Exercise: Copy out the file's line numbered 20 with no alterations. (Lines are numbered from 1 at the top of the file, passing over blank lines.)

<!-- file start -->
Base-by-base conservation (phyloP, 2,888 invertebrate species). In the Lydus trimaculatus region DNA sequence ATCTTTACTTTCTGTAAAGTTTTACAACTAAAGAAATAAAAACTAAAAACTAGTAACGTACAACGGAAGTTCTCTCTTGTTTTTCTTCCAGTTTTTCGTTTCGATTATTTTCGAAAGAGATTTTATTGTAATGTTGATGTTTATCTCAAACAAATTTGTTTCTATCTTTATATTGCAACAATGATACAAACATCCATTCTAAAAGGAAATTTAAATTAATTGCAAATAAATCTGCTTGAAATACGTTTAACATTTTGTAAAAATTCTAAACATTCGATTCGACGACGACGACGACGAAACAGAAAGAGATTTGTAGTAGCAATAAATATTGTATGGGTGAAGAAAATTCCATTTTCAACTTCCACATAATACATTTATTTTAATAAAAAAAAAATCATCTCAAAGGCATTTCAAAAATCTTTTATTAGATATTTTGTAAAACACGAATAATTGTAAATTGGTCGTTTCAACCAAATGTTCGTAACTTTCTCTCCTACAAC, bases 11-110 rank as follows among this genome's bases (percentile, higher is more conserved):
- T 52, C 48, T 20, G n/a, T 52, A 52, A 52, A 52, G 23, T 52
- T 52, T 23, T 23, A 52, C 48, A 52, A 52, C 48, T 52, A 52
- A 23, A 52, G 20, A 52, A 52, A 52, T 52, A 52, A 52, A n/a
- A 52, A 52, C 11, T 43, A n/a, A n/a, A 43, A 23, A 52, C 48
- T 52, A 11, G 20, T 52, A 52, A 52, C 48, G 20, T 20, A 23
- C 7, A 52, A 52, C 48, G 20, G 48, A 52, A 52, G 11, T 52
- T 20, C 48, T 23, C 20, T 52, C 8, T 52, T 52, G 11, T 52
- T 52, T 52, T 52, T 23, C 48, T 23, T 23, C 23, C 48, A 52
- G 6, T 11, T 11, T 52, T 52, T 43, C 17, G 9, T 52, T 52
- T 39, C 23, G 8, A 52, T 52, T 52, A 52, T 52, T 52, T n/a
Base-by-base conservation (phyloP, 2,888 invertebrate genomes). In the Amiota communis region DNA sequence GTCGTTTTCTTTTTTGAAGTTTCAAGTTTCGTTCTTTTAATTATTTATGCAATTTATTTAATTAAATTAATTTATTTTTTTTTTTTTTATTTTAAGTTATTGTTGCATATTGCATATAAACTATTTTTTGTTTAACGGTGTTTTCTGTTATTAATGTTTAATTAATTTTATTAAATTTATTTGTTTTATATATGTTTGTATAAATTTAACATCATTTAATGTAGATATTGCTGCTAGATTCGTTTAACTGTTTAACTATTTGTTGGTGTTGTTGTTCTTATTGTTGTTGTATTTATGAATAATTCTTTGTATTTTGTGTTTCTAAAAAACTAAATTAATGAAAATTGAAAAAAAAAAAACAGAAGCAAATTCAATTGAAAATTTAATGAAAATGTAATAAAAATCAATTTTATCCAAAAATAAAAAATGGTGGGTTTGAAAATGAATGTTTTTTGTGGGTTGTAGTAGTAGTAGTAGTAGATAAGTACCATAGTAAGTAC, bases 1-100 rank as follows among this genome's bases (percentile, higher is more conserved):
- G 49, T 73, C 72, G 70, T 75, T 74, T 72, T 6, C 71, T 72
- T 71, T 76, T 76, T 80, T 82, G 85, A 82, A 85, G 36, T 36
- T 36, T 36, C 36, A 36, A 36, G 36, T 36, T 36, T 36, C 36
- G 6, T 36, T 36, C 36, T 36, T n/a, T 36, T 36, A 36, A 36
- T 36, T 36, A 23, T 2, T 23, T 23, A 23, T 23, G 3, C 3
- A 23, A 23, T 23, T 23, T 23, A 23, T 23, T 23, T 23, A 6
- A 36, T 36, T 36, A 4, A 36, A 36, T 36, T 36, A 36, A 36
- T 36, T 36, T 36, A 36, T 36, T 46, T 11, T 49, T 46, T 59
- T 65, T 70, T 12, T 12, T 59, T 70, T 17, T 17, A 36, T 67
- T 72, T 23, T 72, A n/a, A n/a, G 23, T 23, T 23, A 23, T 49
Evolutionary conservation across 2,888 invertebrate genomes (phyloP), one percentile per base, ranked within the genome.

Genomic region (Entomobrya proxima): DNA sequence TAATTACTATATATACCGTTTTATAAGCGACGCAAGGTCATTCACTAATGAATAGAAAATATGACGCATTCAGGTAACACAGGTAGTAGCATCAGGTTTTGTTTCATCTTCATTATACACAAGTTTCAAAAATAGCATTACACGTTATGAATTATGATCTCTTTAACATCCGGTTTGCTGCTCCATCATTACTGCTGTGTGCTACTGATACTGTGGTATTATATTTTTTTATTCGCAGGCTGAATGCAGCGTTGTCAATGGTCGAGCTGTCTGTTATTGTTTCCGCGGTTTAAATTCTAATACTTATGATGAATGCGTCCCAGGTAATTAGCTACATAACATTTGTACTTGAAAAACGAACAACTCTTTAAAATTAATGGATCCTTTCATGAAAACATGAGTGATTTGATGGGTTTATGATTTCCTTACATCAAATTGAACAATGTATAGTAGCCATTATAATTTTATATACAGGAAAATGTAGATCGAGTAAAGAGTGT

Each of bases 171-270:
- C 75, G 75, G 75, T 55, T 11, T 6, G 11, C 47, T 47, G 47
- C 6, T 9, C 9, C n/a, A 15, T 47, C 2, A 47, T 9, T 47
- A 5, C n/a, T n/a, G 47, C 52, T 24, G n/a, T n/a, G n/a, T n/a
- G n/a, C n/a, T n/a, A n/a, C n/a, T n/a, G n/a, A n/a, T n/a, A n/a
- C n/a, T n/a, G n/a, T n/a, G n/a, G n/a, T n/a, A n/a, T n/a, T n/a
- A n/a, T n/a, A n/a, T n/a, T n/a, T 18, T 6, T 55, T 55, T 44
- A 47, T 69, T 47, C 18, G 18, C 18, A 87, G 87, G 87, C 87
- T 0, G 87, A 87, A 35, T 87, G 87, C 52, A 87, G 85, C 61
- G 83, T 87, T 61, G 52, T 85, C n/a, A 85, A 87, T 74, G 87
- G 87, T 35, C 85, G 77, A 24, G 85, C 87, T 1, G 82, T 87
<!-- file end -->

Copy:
- T 36, T 36, T 36, A 36, T 36, T 46, T 11, T 49, T 46, T 59